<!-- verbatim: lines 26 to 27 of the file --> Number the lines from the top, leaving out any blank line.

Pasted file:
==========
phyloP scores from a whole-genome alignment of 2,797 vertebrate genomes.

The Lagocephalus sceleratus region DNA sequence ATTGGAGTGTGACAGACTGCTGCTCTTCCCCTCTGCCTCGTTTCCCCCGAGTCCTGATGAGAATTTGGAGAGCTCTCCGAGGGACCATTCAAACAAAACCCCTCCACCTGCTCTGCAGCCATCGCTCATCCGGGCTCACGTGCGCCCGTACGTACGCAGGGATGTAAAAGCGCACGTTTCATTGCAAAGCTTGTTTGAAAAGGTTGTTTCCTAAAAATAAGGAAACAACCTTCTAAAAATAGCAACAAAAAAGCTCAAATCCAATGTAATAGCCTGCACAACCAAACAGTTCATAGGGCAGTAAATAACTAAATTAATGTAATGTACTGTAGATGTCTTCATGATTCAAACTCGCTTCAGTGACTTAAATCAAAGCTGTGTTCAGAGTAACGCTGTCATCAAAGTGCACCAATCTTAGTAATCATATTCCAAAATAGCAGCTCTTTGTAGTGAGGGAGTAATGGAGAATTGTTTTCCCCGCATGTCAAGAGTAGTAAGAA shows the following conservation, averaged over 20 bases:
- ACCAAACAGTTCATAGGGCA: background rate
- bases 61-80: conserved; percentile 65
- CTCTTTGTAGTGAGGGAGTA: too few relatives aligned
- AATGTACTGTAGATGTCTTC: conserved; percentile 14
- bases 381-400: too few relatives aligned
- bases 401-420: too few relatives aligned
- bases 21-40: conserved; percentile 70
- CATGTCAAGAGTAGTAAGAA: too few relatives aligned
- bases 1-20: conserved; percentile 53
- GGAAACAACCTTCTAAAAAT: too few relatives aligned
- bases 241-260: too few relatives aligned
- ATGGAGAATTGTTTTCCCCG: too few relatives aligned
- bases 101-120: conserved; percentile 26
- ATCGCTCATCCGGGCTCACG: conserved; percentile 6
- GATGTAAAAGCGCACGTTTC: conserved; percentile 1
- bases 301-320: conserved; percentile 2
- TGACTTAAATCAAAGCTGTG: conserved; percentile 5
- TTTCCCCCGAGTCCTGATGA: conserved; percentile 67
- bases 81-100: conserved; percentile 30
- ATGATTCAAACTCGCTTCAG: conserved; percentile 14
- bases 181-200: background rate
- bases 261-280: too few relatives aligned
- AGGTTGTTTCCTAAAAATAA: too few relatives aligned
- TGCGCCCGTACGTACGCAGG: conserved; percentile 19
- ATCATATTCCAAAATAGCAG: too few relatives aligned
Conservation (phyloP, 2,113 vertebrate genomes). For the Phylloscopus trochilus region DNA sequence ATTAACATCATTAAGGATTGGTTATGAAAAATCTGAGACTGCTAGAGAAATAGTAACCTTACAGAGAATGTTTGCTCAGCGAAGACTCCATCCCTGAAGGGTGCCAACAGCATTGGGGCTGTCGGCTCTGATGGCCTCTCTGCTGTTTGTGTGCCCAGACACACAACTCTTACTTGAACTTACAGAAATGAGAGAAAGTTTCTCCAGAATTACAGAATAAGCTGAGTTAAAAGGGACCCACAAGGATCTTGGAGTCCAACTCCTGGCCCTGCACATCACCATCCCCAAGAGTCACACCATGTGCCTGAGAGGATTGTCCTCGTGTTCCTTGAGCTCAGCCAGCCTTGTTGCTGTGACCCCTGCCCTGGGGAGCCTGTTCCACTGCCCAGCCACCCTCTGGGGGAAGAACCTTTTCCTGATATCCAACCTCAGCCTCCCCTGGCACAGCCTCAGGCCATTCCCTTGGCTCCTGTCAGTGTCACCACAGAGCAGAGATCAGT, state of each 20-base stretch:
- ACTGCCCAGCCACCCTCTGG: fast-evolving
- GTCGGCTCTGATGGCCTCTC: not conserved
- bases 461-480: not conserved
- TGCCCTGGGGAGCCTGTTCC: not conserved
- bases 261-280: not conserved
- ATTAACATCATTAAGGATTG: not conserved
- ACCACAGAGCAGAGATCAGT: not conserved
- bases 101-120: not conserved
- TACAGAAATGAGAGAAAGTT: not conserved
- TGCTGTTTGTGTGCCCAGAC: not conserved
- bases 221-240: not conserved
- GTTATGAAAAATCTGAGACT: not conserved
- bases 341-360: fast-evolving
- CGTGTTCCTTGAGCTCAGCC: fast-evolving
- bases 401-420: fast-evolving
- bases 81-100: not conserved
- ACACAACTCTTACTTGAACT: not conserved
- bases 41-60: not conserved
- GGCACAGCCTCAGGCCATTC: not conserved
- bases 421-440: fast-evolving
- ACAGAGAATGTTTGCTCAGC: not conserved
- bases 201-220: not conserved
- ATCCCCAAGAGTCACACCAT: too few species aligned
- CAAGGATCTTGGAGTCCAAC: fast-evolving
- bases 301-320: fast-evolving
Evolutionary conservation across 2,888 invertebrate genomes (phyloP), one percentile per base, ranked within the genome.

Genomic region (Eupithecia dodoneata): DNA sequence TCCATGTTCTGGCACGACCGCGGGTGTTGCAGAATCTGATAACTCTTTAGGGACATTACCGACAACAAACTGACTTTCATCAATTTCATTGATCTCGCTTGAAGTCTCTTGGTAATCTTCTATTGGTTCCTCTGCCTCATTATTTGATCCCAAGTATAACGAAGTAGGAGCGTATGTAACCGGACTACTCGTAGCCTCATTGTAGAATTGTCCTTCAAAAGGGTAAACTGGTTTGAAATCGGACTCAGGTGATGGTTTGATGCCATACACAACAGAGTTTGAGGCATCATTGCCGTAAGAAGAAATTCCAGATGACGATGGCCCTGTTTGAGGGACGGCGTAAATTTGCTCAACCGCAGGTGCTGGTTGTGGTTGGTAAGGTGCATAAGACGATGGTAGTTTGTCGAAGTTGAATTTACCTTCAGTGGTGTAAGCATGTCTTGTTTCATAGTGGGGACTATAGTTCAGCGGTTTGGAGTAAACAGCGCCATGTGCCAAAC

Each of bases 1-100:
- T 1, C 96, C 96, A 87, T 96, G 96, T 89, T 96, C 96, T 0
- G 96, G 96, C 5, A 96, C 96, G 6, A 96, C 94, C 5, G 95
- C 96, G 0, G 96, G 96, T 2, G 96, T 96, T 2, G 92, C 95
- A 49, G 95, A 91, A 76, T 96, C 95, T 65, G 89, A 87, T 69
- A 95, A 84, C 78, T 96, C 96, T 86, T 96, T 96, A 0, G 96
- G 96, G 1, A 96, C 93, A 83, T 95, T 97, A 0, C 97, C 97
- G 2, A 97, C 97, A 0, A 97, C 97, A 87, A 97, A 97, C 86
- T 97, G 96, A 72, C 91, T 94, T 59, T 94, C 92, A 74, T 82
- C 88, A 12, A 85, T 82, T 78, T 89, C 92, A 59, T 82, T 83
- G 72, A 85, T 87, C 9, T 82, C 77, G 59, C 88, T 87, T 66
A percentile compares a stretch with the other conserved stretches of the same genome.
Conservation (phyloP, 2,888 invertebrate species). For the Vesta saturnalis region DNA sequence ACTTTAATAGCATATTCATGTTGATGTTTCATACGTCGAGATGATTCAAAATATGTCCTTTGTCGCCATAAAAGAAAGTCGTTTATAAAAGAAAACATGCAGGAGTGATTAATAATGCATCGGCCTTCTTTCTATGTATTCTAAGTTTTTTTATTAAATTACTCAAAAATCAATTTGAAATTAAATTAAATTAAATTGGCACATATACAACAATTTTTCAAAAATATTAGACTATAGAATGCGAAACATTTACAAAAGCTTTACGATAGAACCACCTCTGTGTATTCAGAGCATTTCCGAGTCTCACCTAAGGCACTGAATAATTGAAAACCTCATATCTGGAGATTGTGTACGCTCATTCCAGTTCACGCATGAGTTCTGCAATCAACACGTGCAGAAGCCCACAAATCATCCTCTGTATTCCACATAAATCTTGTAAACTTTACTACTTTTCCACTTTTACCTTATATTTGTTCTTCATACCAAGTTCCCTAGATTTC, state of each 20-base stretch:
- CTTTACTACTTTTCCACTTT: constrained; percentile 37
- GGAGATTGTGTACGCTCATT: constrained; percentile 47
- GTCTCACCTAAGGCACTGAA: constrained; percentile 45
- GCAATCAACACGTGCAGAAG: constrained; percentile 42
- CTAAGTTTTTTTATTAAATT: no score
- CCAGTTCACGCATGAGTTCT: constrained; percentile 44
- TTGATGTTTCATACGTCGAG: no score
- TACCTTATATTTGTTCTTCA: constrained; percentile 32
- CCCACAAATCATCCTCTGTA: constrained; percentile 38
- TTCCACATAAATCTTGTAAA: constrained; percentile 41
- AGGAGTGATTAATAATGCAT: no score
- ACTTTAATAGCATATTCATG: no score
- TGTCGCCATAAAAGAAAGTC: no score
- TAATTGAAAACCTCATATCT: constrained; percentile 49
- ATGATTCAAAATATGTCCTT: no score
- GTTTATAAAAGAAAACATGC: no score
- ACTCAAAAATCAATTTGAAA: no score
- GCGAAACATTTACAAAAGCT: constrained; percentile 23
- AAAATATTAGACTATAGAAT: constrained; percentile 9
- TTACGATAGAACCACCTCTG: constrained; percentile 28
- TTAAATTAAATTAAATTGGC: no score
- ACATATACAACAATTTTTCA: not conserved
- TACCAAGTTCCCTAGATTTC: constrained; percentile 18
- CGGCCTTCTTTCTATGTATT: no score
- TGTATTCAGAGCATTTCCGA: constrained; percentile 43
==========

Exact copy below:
- TGCGCCCGTACGTACGCAGG: conserved; percentile 19
- ATCATATTCCAAAATAGCAG: too few relatives aligned